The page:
Dan Krieter:

 

Yeah, just to put a little more nuance on that point, the extraordinary Fed and fiscal response to both the last couple recessions really short-circuits the downgrade default cycle that typically coincides with recession in the corporate market. So, when you look at the path of downgrades, Moody's has the data on this annually since 1981, when you look at the upgrade downgrade ratio in both 2008 and in 2020, we saw only two years where downgrades outpaced upgrades. If you look back to the '01 environment, it was five consecutive years when downgrades were more than upgrades, and in four of those five years it was downgrades to upgrades at more than two to one. So, that's the type of sustained downgrade default cycle where you don't have the Fed riding to the rescue that we could see this time around. Now, in '01 I think there were a few aggregating factors.

Obviously corporations were very overvalued. We had accounting scandals in 2002. That likely meant downgrades were more severe than they will be this time. But I think the cycle in the current environment will be longer than we saw in either '08 or 2020. So, I'm with you on the peak and spreads in the 225 basis point range in terms of absolute peak. But I think spreads are going to trade at what we would consider quote-unquote, "elevated," which generally more than 150 basis points, which is the long term average for credit spreads. I think we're going to be trading at, quote-unquote, "elevated" levels for much longer than we've gotten used to in the recent experience. Anything else before we go, Dan?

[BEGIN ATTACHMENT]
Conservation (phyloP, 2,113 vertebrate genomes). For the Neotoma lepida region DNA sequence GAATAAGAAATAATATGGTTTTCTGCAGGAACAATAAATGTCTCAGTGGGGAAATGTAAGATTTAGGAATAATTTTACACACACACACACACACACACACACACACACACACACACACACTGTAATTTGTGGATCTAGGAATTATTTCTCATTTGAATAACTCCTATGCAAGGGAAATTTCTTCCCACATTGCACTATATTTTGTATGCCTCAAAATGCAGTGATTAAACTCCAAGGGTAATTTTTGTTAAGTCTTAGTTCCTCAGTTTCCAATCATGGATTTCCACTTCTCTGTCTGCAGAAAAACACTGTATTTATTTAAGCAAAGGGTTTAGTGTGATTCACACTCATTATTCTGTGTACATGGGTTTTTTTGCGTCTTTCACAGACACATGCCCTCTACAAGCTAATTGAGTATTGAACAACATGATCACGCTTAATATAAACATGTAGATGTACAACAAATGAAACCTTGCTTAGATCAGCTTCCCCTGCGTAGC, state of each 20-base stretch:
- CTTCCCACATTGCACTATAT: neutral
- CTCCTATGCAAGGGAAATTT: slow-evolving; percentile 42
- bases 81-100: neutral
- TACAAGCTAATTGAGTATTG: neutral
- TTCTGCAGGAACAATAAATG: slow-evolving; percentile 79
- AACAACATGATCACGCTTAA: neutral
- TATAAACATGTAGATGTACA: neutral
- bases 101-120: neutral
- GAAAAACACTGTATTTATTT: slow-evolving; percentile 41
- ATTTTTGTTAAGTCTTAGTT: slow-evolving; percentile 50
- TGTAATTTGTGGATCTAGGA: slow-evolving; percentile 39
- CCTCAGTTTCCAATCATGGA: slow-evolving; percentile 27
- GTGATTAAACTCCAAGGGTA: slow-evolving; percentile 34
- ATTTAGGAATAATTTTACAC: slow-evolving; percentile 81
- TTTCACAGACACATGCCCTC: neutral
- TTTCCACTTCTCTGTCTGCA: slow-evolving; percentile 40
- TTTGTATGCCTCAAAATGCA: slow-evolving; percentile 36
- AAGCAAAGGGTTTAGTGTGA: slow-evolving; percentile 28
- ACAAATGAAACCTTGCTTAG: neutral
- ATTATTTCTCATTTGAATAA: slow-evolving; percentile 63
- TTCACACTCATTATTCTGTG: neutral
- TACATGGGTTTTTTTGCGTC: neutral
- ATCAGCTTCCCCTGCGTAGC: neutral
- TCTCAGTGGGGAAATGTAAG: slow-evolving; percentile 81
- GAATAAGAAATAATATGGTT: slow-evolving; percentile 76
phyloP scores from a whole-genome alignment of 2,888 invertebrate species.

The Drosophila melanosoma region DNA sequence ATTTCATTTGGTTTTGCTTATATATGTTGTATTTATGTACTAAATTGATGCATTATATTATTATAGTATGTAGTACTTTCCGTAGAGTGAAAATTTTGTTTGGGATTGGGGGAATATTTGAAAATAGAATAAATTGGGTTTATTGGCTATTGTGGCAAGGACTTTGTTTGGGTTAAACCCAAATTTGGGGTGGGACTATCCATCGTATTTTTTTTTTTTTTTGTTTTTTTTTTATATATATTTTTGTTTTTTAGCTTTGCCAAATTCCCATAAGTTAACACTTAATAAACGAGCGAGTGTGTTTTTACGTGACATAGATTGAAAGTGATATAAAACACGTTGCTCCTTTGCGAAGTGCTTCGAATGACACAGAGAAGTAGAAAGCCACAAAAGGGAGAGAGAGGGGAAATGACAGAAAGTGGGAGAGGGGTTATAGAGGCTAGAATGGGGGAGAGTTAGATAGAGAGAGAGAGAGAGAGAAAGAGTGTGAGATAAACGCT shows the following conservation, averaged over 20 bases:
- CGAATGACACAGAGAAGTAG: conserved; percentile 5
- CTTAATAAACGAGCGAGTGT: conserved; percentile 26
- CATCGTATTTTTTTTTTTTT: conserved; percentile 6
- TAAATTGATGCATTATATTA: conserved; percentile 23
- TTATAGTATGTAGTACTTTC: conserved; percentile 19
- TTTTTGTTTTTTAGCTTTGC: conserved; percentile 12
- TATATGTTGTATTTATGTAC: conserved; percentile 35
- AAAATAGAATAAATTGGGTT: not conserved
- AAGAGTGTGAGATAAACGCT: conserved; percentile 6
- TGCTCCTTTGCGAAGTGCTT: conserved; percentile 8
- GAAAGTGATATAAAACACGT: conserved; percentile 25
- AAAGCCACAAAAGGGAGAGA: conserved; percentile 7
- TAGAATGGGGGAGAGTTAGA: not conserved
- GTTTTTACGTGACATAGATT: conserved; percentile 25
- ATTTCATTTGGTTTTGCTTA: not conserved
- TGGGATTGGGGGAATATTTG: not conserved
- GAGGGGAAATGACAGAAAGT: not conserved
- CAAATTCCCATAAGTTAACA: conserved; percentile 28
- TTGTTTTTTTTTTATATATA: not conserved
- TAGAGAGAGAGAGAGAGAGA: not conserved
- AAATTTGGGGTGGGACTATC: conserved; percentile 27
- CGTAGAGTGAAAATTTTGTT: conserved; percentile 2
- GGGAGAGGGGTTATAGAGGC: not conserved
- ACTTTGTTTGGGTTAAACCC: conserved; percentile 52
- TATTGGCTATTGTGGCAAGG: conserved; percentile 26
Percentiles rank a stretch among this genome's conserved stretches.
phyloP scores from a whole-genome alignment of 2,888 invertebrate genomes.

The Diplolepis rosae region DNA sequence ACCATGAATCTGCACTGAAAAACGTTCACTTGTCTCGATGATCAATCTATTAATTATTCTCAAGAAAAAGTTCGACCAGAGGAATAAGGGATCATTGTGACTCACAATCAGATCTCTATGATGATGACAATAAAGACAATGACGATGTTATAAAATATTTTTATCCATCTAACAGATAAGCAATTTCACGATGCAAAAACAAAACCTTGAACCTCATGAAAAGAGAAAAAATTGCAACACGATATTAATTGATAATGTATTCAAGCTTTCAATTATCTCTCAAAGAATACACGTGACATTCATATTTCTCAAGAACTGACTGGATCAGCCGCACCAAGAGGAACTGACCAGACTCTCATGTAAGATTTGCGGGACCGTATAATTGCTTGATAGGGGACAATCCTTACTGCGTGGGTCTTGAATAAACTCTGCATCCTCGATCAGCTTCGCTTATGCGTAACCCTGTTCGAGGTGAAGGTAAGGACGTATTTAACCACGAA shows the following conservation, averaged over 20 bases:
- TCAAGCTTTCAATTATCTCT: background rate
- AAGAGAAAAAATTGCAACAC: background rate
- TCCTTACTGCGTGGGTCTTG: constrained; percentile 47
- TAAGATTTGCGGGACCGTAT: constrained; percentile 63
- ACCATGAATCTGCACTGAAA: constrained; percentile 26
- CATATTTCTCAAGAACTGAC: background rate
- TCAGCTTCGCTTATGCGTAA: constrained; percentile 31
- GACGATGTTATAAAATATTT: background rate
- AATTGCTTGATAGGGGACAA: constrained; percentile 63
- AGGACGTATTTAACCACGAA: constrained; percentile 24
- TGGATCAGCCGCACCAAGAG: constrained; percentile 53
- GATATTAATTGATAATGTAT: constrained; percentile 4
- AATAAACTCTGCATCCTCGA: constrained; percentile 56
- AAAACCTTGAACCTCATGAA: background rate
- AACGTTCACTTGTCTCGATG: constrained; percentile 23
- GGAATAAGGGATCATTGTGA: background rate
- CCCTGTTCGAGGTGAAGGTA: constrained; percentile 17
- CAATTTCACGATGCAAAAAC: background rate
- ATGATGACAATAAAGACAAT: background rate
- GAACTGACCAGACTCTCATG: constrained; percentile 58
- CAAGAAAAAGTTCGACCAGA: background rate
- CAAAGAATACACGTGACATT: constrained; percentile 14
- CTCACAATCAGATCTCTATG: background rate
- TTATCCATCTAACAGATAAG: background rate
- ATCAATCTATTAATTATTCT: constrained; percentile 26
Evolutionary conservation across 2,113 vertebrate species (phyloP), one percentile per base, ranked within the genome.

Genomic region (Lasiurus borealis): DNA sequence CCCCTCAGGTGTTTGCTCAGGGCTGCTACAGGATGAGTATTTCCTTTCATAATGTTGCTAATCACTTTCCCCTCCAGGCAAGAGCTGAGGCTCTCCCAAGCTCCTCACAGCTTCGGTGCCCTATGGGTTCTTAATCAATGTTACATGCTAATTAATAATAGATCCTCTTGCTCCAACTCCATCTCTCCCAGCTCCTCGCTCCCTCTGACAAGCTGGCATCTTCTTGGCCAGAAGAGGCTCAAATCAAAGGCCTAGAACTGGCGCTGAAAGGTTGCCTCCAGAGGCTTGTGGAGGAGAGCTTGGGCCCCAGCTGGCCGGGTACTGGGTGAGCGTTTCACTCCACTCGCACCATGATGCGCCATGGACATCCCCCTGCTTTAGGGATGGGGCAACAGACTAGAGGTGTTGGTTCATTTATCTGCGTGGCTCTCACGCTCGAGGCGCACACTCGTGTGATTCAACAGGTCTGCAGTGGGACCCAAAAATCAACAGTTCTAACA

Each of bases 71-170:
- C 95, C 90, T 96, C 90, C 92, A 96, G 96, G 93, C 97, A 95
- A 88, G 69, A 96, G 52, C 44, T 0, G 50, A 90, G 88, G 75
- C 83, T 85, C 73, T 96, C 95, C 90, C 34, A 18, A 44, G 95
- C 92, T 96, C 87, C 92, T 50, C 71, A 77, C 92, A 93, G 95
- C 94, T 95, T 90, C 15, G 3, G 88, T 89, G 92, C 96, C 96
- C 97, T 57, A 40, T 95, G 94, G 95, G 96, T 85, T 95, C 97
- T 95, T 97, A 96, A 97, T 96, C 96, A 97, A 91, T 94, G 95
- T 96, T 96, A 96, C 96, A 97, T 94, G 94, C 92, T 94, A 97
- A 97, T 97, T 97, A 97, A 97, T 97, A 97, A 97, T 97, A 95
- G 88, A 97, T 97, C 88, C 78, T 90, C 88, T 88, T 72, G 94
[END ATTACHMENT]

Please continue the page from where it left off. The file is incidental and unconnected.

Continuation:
Dan Belton:

 

No, let's wrap up there. Thanks for listening.

Thanks for listening to Macro Horizons. Please visit us at bmocm.com/macrohorizons. As we aspire to keep our strategy efforts as interactive as possible, we'd love to hear what you thought of today's episode. Please email us at Daniel. Belton, B-E-L-T-O-N @bmo.com. You can listen to this show and subscribe on Apple Podcasts or your favorite podcast provider. This show is supported by our team here at BMO, including the FICC Macro Strategy Group and BMO's marketing team. This show has been edited and produced by Puddle Creative.

Speaker 3:

 

The views expressed here are those of the participants and not those of BMO Capital Markets, its affiliates or subsidiaries. For full legal disclosure, visit bmocm.com/macrohorizons/legal.

Dan Krieter, CFA Director, Fixed Income Strategy
Dan Belton Vice President, Fixed Income Strategy, PHD